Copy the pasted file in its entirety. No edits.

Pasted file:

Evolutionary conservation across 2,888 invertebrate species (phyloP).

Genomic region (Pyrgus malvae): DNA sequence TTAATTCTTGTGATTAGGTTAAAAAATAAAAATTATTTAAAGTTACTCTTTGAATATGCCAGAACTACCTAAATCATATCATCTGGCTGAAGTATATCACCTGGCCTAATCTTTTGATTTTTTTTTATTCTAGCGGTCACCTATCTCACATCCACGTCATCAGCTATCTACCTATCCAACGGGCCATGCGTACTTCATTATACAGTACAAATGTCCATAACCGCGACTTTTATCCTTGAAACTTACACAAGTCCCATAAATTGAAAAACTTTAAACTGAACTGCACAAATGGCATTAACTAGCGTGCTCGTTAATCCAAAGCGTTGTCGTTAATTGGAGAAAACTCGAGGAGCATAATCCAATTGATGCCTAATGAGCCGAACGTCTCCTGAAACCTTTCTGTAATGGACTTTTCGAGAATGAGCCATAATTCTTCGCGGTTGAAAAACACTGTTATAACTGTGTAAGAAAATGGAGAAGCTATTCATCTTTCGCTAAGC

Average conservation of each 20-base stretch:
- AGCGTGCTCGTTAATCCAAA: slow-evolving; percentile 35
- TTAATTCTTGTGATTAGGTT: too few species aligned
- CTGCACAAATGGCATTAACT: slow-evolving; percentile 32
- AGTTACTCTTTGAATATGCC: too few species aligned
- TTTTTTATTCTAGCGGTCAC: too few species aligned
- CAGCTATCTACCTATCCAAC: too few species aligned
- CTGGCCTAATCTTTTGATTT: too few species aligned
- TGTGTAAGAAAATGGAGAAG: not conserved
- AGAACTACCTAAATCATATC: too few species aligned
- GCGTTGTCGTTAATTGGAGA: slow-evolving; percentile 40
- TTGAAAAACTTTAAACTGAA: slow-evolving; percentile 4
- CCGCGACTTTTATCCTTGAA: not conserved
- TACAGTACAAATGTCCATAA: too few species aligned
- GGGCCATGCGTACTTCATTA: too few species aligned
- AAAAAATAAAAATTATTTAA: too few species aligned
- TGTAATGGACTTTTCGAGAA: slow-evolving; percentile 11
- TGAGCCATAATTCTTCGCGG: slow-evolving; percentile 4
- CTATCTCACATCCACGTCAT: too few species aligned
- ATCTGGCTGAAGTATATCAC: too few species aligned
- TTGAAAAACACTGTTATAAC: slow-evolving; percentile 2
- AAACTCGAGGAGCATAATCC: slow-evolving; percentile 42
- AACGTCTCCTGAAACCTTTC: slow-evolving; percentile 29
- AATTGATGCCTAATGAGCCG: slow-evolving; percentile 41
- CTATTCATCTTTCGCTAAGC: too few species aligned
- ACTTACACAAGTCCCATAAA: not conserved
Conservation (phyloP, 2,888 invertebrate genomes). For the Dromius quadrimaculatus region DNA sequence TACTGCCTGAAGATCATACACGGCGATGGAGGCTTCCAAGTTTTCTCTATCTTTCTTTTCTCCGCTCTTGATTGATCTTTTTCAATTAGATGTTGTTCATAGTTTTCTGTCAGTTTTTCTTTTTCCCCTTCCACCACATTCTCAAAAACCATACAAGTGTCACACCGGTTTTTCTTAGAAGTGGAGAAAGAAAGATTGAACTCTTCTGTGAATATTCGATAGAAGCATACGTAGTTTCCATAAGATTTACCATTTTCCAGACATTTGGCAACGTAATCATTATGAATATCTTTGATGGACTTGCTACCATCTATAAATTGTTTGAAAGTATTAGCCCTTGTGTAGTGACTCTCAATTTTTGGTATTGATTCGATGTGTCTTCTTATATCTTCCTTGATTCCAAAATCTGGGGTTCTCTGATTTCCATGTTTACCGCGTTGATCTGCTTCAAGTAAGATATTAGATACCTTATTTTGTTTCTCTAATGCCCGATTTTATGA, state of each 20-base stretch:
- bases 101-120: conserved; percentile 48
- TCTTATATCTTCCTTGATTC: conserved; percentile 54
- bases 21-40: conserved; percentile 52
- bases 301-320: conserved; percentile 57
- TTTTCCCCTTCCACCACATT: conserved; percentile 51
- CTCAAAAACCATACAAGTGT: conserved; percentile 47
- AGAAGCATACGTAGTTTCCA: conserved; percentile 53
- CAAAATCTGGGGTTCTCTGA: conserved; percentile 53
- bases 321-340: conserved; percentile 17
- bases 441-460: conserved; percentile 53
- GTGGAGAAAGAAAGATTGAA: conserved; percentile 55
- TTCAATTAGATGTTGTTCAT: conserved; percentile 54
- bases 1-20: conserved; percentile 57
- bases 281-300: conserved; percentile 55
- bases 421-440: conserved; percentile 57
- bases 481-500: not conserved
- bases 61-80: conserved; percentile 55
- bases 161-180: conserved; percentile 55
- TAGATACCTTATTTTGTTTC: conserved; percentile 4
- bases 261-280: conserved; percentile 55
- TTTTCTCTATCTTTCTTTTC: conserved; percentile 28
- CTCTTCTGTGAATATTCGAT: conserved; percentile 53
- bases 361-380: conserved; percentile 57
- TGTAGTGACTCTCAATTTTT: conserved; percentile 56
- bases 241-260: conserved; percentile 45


Evolutionary conservation across 2,888 invertebrate species (phyloP).

Genomic region (Pyrgus malvae): DNA sequence TTAATTCTTGTGATTAGGTTAAAAAATAAAAATTATTTAAAGTTACTCTTTGAATATGCCAGAACTACCTAAATCATATCATCTGGCTGAAGTATATCACCTGGCCTAATCTTTTGATTTTTTTTTATTCTAGCGGTCACCTATCTCACATCCACGTCATCAGCTATCTACCTATCCAACGGGCCATGCGTACTTCATTATACAGTACAAATGTCCATAACCGCGACTTTTATCCTTGAAACTTACACAAGTCCCATAAATTGAAAAACTTTAAACTGAACTGCACAAATGGCATTAACTAGCGTGCTCGTTAATCCAAAGCGTTGTCGTTAATTGGAGAAAACTCGAGGAGCATAATCCAATTGATGCCTAATGAGCCGAACGTCTCCTGAAACCTTTCTGTAATGGACTTTTCGAGAATGAGCCATAATTCTTCGCGGTTGAAAAACACTGTTATAACTGTGTAAGAAAATGGAGAAGCTATTCATCTTTCGCTAAGC

Average conservation of each 20-base stretch:
- AGCGTGCTCGTTAATCCAAA: slow-evolving; percentile 35
- TTAATTCTTGTGATTAGGTT: too few species aligned
- CTGCACAAATGGCATTAACT: slow-evolving; percentile 32
- AGTTACTCTTTGAATATGCC: too few species aligned
- TTTTTTATTCTAGCGGTCAC: too few species aligned
- CAGCTATCTACCTATCCAAC: too few species aligned
- CTGGCCTAATCTTTTGATTT: too few species aligned
- TGTGTAAGAAAATGGAGAAG: not conserved
- AGAACTACCTAAATCATATC: too few species aligned
- GCGTTGTCGTTAATTGGAGA: slow-evolving; percentile 40
- TTGAAAAACTTTAAACTGAA: slow-evolving; percentile 4
- CCGCGACTTTTATCCTTGAA: not conserved
- TACAGTACAAATGTCCATAA: too few species aligned
- GGGCCATGCGTACTTCATTA: too few species aligned
- AAAAAATAAAAATTATTTAA: too few species aligned
- TGTAATGGACTTTTCGAGAA: slow-evolving; percentile 11
- TGAGCCATAATTCTTCGCGG: slow-evolving; percentile 4
- CTATCTCACATCCACGTCAT: too few species aligned
- ATCTGGCTGAAGTATATCAC: too few species aligned
- TTGAAAAACACTGTTATAAC: slow-evolving; percentile 2
- AAACTCGAGGAGCATAATCC: slow-evolving; percentile 42
- AACGTCTCCTGAAACCTTTC: slow-evolving; percentile 29
- AATTGATGCCTAATGAGCCG: slow-evolving; percentile 41
- CTATTCATCTTTCGCTAAGC: too few species aligned
- ACTTACACAAGTCCCATAAA: not conserved
Conservation (phyloP, 2,888 invertebrate genomes). For the Dromius quadrimaculatus region DNA sequence TACTGCCTGAAGATCATACACGGCGATGGAGGCTTCCAAGTTTTCTCTATCTTTCTTTTCTCCGCTCTTGATTGATCTTTTTCAATTAGATGTTGTTCATAGTTTTCTGTCAGTTTTTCTTTTTCCCCTTCCACCACATTCTCAAAAACCATACAAGTGTCACACCGGTTTTTCTTAGAAGTGGAGAAAGAAAGATTGAACTCTTCTGTGAATATTCGATAGAAGCATACGTAGTTTCCATAAGATTTACCATTTTCCAGACATTTGGCAACGTAATCATTATGAATATCTTTGATGGACTTGCTACCATCTATAAATTGTTTGAAAGTATTAGCCCTTGTGTAGTGACTCTCAATTTTTGGTATTGATTCGATGTGTCTTCTTATATCTTCCTTGATTCCAAAATCTGGGGTTCTCTGATTTCCATGTTTACCGCGTTGATCTGCTTCAAGTAAGATATTAGATACCTTATTTTGTTTCTCTAATGCCCGATTTTATGA, state of each 20-base stretch:
- bases 101-120: conserved; percentile 48
- TCTTATATCTTCCTTGATTC: conserved; percentile 54
- bases 21-40: conserved; percentile 52
- bases 301-320: conserved; percentile 57
- TTTTCCCCTTCCACCACATT: conserved; percentile 51
- CTCAAAAACCATACAAGTGT: conserved; percentile 47
- AGAAGCATACGTAGTTTCCA: conserved; percentile 53
- CAAAATCTGGGGTTCTCTGA: conserved; percentile 53
- bases 321-340: conserved; percentile 17
- bases 441-460: conserved; percentile 53
- GTGGAGAAAGAAAGATTGAA: conserved; percentile 55
- TTCAATTAGATGTTGTTCAT: conserved; percentile 54
- bases 1-20: conserved; percentile 57
- bases 281-300: conserved; percentile 55
- bases 421-440: conserved; percentile 57
- bases 481-500: not conserved
- bases 61-80: conserved; percentile 55
- bases 161-180: conserved; percentile 55
- TAGATACCTTATTTTGTTTC: conserved; percentile 4
- bases 261-280: conserved; percentile 55
- TTTTCTCTATCTTTCTTTTC: conserved; percentile 28
- CTCTTCTGTGAATATTCGAT: conserved; percentile 53
- bases 361-380: conserved; percentile 57
- TGTAGTGACTCTCAATTTTT: conserved; percentile 56
- bases 241-260: conserved; percentile 45